American Tree Sparrow

American Tree Sparrow
  • Length: 5.5 in (14 cm)
  • Weight: 0.5-1.0 oz (13-28 g)
  • Wingspan: 9.4 in (24 cm)

The American tree sparrow has a dark-colored spot on its breast that can help distinguish it from the house sparrow and other native species.

Harris’s Sparrow

Harris's Sparrow
  • Length: 6.7-7.9 in (17-20 cm)
  • Weight: 0.9-1.7 oz (26-49 g)
  • Wingspan: 10.6 in (27 cm)

Harris’s sparrows have plain brown faces, unlike the house sparrow’s white cheeks and chestnut neck coloration.

Sparrow or Finch?

New World sparrows are also frequently confused with finches, which share many similarities in appearance and habit, and sometimes used to be classified with them.

True finches are small to medium-sized birds in the family Fringillidae. It includes species referred to as siskins, canaries, redpolls, serins, grosbeaks, and euphonias, as well as those commonly known as finches.

In North America, 17 species of true finch are said to be regularly occurring. These include the American goldfinch, the house finch, the lesser goldfinch, pine siskins, purple finches, common redpolls, several grosbeaks, and rosy finches…

House Finch

House Finch
  • Length: 5.1-5.5 in (13-14 cm)
  • Weight: 0.6-0.9 oz (16-27 g)
  • Wingspan: 7.9-9.8 in (20-25 cm)

One way to tell finches from sparrows is to look at their beaks. House sparrows have small conical bills in shades of yellow or black, and a house finch has a big, thick beak with a grayish shade.

Finches are also often distinguished by a reddish tinge. But females and immature birds within the finch and sparrow groups of birds can often look very alike.

But female house finches are a cooler brown on top and have streaked underparts that female house sparrows do not have.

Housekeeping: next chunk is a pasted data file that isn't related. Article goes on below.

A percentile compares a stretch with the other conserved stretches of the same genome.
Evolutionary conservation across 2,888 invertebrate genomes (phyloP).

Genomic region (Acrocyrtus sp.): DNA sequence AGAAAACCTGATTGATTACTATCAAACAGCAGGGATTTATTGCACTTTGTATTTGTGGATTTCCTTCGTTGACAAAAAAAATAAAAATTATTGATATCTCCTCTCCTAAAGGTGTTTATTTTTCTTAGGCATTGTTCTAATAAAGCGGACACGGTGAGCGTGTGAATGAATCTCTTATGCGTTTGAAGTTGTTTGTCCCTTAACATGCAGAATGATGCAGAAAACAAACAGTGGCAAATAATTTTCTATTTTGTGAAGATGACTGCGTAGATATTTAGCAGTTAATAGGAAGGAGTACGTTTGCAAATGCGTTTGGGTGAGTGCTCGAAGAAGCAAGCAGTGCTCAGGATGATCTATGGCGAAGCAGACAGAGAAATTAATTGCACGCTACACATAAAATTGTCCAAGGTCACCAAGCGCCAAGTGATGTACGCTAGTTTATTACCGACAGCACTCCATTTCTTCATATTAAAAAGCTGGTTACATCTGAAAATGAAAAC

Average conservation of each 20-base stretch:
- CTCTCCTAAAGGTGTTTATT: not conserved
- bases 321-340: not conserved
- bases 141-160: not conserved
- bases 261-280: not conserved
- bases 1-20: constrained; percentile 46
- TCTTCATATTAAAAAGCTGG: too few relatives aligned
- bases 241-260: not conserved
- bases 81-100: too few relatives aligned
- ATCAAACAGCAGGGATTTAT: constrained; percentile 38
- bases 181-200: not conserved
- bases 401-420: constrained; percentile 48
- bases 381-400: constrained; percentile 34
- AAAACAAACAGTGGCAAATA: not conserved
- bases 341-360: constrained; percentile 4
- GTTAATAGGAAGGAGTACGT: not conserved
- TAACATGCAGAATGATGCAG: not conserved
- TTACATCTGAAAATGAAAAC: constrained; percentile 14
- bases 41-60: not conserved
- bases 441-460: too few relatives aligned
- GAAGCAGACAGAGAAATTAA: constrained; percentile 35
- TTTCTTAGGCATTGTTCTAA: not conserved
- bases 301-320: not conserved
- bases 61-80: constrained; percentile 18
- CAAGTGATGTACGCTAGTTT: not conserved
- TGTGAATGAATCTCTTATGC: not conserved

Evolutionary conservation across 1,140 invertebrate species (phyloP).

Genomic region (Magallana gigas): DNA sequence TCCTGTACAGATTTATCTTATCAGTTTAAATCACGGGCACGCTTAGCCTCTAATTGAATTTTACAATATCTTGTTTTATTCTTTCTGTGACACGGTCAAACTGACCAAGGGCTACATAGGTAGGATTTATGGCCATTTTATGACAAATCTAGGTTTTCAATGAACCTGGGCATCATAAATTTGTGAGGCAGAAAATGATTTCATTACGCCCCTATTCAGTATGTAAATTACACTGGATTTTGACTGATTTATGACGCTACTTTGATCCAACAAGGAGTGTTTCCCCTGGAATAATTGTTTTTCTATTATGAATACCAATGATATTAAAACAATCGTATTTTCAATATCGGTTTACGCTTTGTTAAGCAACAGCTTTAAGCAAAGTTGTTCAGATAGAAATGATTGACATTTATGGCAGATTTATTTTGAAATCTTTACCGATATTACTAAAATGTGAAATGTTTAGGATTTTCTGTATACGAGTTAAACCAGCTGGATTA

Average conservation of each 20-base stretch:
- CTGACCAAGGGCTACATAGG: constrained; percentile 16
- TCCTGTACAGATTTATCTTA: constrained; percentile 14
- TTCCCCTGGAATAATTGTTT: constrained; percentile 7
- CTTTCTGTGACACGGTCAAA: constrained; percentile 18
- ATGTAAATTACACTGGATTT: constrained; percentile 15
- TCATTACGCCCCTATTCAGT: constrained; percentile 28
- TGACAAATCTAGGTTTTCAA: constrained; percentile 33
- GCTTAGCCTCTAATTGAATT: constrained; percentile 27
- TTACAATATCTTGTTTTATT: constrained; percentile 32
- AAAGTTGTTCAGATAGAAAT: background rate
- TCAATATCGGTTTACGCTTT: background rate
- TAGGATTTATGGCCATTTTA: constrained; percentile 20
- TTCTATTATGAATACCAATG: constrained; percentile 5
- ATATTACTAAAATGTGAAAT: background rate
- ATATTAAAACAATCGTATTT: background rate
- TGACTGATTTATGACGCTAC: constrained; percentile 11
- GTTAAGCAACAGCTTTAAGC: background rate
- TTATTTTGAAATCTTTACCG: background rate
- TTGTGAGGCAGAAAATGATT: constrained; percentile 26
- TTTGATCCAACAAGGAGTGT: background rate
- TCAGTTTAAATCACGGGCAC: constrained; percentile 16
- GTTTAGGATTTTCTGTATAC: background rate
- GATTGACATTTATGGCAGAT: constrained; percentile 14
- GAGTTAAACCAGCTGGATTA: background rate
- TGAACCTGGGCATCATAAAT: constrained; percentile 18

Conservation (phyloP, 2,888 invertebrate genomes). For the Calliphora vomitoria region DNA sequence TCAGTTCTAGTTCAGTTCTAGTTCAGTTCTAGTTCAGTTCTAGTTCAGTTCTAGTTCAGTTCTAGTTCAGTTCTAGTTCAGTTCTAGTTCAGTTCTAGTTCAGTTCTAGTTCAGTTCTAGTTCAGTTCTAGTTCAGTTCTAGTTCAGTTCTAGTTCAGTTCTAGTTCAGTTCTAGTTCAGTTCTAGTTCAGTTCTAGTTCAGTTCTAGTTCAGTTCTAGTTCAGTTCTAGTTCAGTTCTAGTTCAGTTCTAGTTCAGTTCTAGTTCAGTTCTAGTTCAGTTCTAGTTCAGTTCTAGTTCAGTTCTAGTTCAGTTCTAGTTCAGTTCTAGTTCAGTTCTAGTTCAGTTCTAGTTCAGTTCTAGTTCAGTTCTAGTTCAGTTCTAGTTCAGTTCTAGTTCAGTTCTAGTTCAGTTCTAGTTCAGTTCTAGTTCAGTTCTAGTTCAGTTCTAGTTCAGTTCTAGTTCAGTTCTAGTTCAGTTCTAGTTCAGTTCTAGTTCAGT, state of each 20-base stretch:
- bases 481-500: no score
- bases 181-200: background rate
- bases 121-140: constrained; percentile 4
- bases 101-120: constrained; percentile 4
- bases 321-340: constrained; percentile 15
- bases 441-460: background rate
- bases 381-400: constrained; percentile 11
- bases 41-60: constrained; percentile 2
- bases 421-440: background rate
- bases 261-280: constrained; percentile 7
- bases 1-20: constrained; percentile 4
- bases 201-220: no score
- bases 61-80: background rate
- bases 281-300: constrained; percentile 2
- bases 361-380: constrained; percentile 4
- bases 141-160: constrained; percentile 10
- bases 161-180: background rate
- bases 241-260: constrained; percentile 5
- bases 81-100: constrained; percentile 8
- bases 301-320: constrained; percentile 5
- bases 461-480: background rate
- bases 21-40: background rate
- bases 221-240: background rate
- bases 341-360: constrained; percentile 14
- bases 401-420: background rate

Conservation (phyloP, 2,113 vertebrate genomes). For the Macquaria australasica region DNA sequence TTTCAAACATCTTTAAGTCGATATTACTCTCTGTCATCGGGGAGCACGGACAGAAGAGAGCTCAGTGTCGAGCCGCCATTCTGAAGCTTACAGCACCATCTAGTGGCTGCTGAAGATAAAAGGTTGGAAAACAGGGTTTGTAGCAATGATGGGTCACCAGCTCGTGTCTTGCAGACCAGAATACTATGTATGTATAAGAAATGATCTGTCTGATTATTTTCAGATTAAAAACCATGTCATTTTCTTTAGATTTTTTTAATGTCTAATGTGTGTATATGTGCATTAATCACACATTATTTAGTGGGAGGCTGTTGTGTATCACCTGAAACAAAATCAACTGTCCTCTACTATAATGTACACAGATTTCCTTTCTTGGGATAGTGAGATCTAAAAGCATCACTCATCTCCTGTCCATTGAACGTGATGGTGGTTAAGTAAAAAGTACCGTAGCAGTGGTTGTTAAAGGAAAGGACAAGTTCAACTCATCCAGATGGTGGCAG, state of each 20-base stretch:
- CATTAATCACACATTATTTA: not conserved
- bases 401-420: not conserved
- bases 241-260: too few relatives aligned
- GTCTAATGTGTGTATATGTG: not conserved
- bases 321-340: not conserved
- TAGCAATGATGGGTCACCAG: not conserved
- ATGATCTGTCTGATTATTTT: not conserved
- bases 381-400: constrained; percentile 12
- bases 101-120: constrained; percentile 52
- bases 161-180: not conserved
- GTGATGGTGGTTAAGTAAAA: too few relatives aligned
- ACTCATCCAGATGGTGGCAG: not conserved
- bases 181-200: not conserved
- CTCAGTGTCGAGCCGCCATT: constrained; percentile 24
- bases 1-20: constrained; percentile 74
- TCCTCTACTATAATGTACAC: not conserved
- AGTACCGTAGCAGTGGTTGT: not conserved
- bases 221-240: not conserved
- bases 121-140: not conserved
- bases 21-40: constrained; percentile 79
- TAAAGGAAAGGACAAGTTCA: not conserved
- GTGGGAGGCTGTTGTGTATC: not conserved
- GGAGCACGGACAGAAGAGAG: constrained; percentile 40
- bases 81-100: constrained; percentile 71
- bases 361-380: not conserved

Sparrow or Wren?

Another group of passerine birds often mistaken for sparrows are the brown passerine birds known as wrens.

The originator of the name is the old-world Eurasian wren, though wrens are mostly in the new-world family of Trooglodytidae. Wrens are primarily insectivorous, eating insects, spiders, and other small invertebrates.

The smaller species of wren from the Americas are among the smallest passerines in that part of the world.

The dominating colors of their plumage are generally drab, composed of gray, brown, black, and white, and most species show some barring, especially on the tail or wings.

There are ten species of wren regularly occurring in North America, and one is considered an accidental vagrant. The Carolina wren is most commonly seen, which resides year-round across Eastern and southeastern states.

Carolina Wren

Carolina Wren
  • Thryothorus ludovicianus
  • Length: 4.7-5.5 in (12-14 cm)
  • Weight: 0.6-0.8 oz (18-22 g)
  • Wingspan: 11.4 in (29 cm)

The Carolina wren is set apart by its white throat and eye stripe.

Sparrow or Dickcissel?

One bird in the Cardinalidae bird family, the Dickcissel, is also often confused for the house sparrow. This small seed-eating migratory bird breeds on the prairie grasslands of the Midwestern US before heading south for winter.

Dickcissel

Dickcissel
  • Length: 5.5–6.3 in (14–16 cm)
  • Weight: 0.9–1.4 oz (26–40 g)
  • Wingspan: 9.8–10.2 in (25–26 cm)

Though they look similar, the female dickcissel has a longer, heavier bill than the house sparrow and also sports a yellow eyebrow absent in the latter.

Of course, these are not the only birds that might be confused with the house sparrow or with native sparrow species.

But in identifying the birds that visit your garden, delving a little deeper into birds that are more difficult to tell apart, like all those ‘little brown jobs,’ can help you improve your birding skills and learn more about the wonderful natural world around you.

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Elizabeth Waddington

Elizabeth Waddington is a conservation, rewilding, organic gardening and sustainability specialist who loves everything nature-related. She loves helping others around the world connect with the wildlife and wonders around them. When not creating wildlife-wise, eco-friendly designs, or writing about the topics that inspire her, she loves spending time watching the birds on and around her own rural property, or heading out on camping or hiking adventures to spot birds and other wildlife in a range of habitats.